Literary and International Representation of the New Negro Era
Publication Year: 2013
During the first generation of black participation in U.S. diplomacy in the late nineteenth and early twentieth centuries, a vibrant community of African American writers and cultural figures worked as U.S. representatives abroad. Through the literary and diplomatic dossiers of figures such as Frederick Douglass, James Weldon Johnson, Archibald and Angelina Grimké, W. E. B. Du Bois, Ida Gibbs Hunt, and Richard Wright, Brian Roberts shows how the intersection of black aesthetic trends and U.S. political culture both Americanized and internationalized the trope of the New Negro. This decades-long relationship began during the days of Reconstruction, and it flourished as U.S. presidents courted and rewarded their black voting constituencies by appointing black men as consuls and ministers to such locales as Liberia, Haiti, Madagascar, and Venezuela. These appointments changed the complexion of U.S. interactions with nations and colonies of color; in turn, state-sponsored black travel gave rise to literary works that imported international representation into New Negro discourse on aesthetics, race, and African American culture.
Beyond offering a narrative of the formative dialogue between black transnationalism and U.S. international diplomacy, Artistic Ambassadors also illuminates a broader literary culture that reached both black and white America as well as the black diaspora and the wider world of people of color. In light of the U.S. appointments of its first two black secretaries of state and the election of its first black president, this complex representational legacy has continued relevance to our understanding of current American internationalism.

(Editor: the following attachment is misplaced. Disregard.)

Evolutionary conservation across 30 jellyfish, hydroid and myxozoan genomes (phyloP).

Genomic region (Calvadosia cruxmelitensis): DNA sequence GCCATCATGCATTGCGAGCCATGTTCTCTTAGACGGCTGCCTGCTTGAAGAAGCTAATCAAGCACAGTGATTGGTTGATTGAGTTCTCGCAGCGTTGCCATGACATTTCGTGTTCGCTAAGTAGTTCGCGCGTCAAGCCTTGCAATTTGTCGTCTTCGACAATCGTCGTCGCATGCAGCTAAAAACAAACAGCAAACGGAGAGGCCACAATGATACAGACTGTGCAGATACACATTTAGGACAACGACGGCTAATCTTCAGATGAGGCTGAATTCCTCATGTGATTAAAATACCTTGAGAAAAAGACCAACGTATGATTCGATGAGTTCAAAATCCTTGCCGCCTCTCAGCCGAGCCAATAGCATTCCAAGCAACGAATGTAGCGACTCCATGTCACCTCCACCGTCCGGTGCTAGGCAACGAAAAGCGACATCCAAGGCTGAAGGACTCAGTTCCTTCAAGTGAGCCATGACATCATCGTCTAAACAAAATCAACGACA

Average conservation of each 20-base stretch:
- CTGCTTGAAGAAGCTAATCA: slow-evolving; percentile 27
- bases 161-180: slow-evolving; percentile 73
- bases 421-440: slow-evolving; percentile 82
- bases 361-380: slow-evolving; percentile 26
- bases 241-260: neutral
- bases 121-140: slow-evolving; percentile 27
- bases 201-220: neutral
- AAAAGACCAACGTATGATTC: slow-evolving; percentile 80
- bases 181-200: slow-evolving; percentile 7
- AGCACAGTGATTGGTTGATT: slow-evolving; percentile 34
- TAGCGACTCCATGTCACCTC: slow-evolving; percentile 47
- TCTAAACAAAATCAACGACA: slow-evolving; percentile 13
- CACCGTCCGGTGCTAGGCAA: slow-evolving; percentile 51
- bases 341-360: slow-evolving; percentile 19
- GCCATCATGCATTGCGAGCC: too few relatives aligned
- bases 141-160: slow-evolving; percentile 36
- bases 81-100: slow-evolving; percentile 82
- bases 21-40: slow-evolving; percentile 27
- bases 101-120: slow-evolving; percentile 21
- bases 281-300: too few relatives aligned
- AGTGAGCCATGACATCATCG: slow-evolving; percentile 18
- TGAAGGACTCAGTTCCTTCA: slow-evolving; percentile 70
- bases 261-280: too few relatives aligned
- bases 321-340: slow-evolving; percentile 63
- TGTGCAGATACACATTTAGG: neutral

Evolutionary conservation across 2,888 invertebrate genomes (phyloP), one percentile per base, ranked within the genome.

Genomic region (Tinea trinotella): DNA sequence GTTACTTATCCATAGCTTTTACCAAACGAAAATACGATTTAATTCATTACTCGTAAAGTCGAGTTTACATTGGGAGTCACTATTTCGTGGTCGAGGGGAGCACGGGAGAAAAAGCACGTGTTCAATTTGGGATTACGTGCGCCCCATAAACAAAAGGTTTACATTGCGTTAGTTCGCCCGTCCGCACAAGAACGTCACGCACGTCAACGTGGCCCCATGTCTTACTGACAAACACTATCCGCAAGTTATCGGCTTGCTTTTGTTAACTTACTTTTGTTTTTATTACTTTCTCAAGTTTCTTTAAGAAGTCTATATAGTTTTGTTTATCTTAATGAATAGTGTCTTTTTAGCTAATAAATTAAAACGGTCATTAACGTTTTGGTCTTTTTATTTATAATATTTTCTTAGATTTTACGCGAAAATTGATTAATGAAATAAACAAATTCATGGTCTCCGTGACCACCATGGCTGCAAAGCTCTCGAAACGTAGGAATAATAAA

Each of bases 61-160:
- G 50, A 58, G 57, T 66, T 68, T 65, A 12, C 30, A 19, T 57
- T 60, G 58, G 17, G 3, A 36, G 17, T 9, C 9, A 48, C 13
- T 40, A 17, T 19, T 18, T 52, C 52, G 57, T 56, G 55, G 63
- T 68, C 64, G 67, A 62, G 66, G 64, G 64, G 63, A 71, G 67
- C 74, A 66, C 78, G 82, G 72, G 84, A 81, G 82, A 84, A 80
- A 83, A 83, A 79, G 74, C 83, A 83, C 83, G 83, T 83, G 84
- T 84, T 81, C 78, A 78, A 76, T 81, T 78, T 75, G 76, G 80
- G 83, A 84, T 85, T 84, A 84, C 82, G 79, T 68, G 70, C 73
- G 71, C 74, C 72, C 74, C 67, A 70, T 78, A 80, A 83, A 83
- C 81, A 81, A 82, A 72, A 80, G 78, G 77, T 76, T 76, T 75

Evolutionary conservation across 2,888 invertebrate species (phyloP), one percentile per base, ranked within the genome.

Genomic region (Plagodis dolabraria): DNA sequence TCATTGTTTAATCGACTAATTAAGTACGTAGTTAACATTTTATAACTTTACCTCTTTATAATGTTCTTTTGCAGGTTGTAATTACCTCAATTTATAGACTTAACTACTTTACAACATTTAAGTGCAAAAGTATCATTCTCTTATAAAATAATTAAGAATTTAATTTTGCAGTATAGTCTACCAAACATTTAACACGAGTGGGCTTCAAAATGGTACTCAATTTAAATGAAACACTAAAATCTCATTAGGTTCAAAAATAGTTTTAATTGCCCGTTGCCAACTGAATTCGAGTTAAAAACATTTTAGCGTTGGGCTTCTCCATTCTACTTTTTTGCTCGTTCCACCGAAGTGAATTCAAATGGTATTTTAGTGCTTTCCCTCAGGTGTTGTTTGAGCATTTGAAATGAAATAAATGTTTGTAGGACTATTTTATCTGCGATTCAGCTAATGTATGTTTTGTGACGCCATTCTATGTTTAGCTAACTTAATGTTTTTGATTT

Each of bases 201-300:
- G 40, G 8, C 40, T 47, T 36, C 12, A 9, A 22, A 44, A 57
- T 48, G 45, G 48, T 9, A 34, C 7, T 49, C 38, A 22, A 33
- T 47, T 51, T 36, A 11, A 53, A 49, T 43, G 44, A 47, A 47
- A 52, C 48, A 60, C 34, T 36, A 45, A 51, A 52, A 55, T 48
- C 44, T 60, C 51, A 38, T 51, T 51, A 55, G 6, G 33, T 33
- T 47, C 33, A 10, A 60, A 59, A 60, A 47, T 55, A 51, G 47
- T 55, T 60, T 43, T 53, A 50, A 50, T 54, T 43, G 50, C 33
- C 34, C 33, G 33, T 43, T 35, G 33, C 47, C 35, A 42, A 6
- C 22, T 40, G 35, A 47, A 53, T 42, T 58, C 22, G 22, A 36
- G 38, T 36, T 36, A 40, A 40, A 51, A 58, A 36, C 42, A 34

Published by: University of Virginia Press
Title Page, Copyright
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Introduction: The Politics of New NegroLiterary Culture and the Cultureof US International Politics
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The end of the 1930s found African American writer Richard Wright conceiving of his literary predecessors via the trope of international diplomacy. In his famous 1937 essay “Blueprint for Negro Writing,” he wrote, “Generally speaking, Negro writing in the past has been confined to . . . prim and decorous ambassadors who went a-begging to white...